What is an LLC? Do I want one for my small business? Do I want an LLC in my state? Do I need an LLC if I am using my home state as the filing entity? All of these questions will be answered here and more.
First, we’ll discuss what an LLC is. An LLC is a Limited Liability Company filed with the appropriate state. It allows for the sharing of a single type of tax liability (the tax liability on the shares of stock in the business) between the business and the owner (the person who started the LLC). If you are submitting a Change of Address, this can change your business’ LLC status.
Do I want an LLC for my business? If your business grows significantly and your everyday work requires a great deal of driving, you might want to take into account an LLC. An LLC will help protect your personal assets while also protecting your business assets from those of your competition. If you file a Change of Address, your address and contact information will become the liability of your LLC, not your personal residence.
Do I need an LLC if my condition doesn’t require one? Most states will not require an LLC. Your accountant will be able to assist you in determining if you need one based on the type of business you have and your individual state’s laws. Some states allow for one or partial incorporation of a company. Other states require you to form a real LLC.
Do I need a Registered Agent for my LLC? An LLC is also another entity from your personal residence. In order for your LLC to have its own separate legal and fiscal records, you’ll have to appoint a Registered Agent. Sometimes, it’s the Registered Agent that will be responsible for the filing and maintenance of all of the LLC’s documents. In other states, the Secretary of State will handle these filings.
Do I need a lawyer for my LLC? Like any legal formation, it’s very important that any individuals associated with your LLC are trustworthy and qualified. If you have kids or a spouse, you will need an attorney to assist you fill out the forms and register the name of your organization, as well as any alterations (name changes). While the most common reasons to form an LLC are to prevent state taxes and comply with tax laws, having a registered agent and a qualified attorney also allows you to protect your individual interests while still being able to operate your business peacefully.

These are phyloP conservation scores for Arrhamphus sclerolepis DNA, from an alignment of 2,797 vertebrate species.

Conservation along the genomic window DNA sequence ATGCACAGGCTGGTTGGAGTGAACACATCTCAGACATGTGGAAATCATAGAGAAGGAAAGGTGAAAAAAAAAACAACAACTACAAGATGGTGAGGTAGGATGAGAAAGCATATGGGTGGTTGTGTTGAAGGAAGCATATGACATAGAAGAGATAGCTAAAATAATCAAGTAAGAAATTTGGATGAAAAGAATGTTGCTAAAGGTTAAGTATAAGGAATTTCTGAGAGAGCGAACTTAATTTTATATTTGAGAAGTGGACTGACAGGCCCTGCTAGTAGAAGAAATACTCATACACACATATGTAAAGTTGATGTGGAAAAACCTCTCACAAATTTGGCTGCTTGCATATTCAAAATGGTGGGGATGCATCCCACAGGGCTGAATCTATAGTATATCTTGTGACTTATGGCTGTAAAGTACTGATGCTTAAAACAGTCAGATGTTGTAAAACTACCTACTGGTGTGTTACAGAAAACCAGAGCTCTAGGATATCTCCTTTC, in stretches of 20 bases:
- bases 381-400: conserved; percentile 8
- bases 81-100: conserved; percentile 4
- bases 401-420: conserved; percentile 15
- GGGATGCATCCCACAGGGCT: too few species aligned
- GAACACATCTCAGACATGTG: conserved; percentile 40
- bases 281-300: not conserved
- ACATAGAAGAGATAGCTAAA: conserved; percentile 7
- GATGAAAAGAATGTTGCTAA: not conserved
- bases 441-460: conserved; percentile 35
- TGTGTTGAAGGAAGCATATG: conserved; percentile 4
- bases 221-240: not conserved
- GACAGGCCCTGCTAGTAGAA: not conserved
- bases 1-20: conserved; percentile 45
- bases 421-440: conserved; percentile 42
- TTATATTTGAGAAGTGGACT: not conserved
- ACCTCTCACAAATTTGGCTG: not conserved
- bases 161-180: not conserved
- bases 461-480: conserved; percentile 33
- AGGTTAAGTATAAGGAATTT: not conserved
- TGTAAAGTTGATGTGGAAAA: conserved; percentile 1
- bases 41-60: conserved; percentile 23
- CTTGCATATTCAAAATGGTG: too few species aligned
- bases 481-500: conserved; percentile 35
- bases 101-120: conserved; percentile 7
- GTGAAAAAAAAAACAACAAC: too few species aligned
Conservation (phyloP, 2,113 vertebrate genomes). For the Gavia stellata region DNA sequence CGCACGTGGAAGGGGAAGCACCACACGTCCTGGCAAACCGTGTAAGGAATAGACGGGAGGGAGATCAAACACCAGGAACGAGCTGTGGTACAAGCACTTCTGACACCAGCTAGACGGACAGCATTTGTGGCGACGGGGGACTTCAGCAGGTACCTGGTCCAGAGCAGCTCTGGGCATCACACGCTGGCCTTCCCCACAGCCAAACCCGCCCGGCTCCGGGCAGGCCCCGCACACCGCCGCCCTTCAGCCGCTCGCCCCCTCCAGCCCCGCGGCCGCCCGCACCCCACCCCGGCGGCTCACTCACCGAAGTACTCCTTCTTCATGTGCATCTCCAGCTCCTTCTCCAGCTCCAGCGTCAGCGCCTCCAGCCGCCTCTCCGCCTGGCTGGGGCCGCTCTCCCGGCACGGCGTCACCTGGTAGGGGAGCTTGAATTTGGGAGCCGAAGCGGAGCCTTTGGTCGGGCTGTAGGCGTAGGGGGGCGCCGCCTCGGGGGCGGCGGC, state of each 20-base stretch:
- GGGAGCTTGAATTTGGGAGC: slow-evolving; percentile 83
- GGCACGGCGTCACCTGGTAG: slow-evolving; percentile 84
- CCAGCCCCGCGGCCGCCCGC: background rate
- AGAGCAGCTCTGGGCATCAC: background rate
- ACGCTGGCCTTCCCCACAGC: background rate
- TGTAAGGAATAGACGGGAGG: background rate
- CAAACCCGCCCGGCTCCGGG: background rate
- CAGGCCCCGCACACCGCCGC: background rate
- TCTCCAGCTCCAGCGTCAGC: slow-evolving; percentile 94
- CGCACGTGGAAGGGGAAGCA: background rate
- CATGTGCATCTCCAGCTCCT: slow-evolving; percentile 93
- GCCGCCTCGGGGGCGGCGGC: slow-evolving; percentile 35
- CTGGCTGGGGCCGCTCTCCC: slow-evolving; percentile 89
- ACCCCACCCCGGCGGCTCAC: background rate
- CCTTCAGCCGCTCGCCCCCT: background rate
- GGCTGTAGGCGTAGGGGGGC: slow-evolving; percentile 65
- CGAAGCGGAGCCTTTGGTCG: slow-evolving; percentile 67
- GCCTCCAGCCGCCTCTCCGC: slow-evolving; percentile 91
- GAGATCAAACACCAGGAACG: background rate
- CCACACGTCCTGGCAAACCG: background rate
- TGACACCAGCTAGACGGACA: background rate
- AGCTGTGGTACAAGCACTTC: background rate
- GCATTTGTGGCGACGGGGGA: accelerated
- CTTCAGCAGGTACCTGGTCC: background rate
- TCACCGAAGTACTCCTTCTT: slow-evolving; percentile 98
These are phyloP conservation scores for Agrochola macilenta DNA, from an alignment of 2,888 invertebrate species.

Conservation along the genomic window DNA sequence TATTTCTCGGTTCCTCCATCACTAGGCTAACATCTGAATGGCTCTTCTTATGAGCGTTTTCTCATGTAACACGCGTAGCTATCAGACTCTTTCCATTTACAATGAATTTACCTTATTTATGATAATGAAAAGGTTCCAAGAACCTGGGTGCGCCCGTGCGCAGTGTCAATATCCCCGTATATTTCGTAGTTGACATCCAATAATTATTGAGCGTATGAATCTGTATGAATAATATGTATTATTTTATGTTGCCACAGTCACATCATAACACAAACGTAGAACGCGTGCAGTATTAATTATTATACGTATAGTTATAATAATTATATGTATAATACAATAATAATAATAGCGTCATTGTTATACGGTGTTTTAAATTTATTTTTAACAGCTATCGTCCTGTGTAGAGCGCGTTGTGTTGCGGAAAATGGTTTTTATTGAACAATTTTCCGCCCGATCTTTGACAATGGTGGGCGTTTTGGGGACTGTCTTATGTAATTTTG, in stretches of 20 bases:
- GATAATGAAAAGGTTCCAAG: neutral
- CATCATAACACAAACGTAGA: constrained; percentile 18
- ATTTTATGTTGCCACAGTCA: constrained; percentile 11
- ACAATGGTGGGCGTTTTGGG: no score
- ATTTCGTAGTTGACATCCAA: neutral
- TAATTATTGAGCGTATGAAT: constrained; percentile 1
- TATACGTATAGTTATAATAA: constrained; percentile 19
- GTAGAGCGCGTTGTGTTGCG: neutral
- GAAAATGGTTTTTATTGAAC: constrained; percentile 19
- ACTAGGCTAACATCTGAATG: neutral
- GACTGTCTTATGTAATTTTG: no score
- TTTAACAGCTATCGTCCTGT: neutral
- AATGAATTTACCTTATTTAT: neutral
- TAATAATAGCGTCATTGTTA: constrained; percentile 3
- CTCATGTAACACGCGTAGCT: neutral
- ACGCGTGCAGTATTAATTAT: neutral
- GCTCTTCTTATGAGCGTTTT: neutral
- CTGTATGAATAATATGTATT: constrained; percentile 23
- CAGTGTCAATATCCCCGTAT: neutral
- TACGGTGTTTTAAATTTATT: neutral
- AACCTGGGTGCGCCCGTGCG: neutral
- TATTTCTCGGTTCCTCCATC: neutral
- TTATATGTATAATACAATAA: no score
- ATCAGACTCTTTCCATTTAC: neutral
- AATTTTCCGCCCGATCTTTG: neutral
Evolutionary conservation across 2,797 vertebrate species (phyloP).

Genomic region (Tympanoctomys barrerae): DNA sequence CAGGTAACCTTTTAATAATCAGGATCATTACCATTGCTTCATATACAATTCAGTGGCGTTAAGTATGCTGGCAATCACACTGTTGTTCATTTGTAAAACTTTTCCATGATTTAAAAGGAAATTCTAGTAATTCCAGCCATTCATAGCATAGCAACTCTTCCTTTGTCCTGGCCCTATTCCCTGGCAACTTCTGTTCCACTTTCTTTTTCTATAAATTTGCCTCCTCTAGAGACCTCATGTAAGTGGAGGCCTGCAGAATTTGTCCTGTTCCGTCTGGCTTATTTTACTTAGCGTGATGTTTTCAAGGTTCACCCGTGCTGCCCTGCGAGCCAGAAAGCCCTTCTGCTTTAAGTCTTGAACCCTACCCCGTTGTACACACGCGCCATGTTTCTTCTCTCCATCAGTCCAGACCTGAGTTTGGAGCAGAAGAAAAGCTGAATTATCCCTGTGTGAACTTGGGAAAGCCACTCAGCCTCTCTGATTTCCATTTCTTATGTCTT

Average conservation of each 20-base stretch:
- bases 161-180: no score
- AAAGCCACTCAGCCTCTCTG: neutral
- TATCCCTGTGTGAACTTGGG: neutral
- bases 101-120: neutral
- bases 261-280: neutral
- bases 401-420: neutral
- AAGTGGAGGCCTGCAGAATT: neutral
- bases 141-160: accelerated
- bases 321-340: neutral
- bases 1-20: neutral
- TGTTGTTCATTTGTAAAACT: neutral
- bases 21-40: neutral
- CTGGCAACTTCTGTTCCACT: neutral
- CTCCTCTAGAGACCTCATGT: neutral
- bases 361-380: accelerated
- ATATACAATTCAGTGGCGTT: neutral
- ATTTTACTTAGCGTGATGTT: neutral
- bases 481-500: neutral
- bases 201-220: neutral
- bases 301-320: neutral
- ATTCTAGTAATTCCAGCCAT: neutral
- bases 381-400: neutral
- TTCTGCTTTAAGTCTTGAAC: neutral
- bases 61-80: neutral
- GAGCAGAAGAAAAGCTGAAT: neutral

Do I need an accountant for my LLC? Running an LLC is a very complex and intricate job, and it requires the eye of an experienced accountant. When you file your documents with your state’s Secretary of State, he or she will supply you with a comprehensive list of who is authorized to make changes and who is responsible for completing them. While this sounds useful, many accountants aren’t qualified to handle the intricate task of incorporating a small business. The Secretary of State also has specific rules about who will represent the LLC, when filings are to be made, how they should be finished, and what fees are required.
Do I need an accountant for my LLC? It is dependent upon your state’s laws. Most states allow a sole proprietorship to incorporate as an LLC, but you have to incorporate as a corporation first, before it is possible to incorporate as an LLC. No matter the type of business you are in, you need a qualified individual that will assist you produce the necessary Articles of Organization, register the name of your LLC, and keep the books.